Magic, maths and computer science


Pulling a rabbit out of a hat or making the Statue of Liberty vanish are impressive feats of magic. Magicians are in many ways like computer scientists: a magician must find a method to solve a problem, that problem being, say, making the rabbit appear or the Statue vanish, but without the audience realising how it's done. A good magic trick is a combination of method and presentation, in some ways like a computer program: the computer software must have a method to solve the problem (in computer science we call this method, or series of steps, an algorithm), but, unlike magic, software must present the results to the user so they can understand them.

Magic and computer software

It's not surprising that many mathematicians and computer scientists are interested in magic tricks. Working out ways to solve problems, whether predicting a chosen card in a trick or how to reduce the amount of digital data in an MP3 music file without the listener noticing are very similar. A magician wants to be sure that the trick will always work (who wants to look a prat in front of an audience). Computer Scientists want to be sure their programs always work. The difference is that computer scientists want to tell other people how it's done. Magicians must keep the method a secret, never revealing it to the audience.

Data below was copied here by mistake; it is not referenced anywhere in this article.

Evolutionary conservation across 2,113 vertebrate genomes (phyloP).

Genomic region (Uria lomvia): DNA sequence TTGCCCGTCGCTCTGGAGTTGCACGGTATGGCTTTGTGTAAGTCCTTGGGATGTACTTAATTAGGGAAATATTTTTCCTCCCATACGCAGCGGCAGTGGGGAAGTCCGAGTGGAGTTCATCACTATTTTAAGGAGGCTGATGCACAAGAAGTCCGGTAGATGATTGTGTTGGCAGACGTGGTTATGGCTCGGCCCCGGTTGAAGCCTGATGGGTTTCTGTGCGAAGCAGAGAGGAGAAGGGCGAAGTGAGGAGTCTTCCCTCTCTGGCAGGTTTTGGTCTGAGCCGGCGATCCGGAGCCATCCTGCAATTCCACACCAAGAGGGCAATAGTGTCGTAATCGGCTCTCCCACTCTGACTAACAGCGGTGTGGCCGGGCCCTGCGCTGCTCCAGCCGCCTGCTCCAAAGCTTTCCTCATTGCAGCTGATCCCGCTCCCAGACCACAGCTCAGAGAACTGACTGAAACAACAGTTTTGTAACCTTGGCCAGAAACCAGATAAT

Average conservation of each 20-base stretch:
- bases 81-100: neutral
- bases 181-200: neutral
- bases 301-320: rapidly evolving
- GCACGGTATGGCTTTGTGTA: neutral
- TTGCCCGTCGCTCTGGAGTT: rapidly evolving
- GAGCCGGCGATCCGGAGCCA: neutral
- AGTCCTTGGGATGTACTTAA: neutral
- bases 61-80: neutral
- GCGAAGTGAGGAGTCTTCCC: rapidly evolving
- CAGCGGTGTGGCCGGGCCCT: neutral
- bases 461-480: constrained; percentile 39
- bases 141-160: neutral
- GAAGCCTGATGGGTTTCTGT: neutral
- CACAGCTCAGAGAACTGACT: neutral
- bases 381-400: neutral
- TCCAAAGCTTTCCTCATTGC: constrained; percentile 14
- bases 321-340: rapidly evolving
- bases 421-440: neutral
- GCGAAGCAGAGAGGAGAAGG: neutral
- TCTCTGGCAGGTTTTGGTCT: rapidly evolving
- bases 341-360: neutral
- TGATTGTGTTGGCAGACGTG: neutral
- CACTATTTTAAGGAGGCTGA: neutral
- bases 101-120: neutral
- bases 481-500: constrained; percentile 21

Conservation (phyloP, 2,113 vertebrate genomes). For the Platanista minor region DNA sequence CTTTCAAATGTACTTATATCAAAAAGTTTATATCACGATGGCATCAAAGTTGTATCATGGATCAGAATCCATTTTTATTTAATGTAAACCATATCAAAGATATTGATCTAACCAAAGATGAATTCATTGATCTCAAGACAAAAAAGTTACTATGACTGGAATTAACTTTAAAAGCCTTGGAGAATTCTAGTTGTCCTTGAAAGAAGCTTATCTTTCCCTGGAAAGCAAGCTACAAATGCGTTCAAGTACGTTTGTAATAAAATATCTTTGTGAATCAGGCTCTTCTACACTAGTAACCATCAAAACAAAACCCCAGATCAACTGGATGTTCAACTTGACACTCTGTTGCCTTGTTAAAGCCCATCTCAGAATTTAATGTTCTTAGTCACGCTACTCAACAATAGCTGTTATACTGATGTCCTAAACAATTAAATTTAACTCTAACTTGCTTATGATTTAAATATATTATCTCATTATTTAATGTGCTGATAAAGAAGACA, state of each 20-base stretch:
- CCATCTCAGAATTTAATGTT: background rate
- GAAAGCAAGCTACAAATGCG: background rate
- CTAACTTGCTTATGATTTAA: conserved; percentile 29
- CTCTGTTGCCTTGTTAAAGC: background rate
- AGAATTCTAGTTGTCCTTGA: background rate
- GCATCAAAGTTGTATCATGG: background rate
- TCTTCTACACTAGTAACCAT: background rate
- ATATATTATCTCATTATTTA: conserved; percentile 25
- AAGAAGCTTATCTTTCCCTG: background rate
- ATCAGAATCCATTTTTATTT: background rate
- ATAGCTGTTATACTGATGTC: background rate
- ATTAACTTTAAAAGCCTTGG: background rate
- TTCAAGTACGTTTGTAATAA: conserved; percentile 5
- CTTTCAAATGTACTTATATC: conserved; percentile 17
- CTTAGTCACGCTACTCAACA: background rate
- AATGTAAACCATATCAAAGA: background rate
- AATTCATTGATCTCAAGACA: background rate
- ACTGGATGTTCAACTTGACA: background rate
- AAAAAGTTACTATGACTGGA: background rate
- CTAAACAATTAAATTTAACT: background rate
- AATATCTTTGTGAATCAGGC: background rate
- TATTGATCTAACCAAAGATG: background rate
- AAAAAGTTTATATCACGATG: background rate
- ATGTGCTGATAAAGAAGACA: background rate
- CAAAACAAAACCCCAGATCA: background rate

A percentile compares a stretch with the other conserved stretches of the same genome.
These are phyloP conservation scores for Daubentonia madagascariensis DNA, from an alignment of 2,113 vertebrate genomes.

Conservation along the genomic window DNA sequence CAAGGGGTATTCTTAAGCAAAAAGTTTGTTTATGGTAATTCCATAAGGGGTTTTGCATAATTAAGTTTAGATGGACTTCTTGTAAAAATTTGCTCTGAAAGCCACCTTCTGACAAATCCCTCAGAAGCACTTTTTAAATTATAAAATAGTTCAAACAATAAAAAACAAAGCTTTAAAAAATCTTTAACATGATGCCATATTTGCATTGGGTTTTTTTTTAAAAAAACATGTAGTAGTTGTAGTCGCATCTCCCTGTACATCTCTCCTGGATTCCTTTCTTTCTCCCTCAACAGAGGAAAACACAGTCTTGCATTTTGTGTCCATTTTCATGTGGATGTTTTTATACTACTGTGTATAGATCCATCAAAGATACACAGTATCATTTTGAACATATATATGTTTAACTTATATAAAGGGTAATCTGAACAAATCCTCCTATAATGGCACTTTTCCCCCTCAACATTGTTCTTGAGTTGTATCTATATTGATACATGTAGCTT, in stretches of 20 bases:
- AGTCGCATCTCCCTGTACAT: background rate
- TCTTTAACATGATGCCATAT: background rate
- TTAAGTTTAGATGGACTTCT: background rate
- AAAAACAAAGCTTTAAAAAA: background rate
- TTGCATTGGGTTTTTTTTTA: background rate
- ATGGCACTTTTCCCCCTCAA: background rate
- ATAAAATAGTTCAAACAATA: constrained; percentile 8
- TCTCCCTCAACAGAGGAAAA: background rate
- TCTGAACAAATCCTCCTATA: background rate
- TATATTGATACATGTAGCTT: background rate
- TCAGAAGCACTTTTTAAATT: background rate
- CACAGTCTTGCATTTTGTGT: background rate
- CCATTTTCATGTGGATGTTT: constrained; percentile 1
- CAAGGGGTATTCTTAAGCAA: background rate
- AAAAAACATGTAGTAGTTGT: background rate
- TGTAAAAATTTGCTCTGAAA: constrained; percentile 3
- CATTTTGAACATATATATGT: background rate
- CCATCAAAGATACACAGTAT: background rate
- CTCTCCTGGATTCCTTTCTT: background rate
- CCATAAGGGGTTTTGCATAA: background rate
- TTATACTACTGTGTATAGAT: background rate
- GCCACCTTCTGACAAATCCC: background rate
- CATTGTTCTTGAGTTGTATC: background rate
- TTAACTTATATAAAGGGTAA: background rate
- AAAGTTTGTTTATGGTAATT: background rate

The Maze

The maze

Down the corridor, a series of famous people are having their portrait drawn

The maze

A window through to the next room makes everything look wierdly block-like.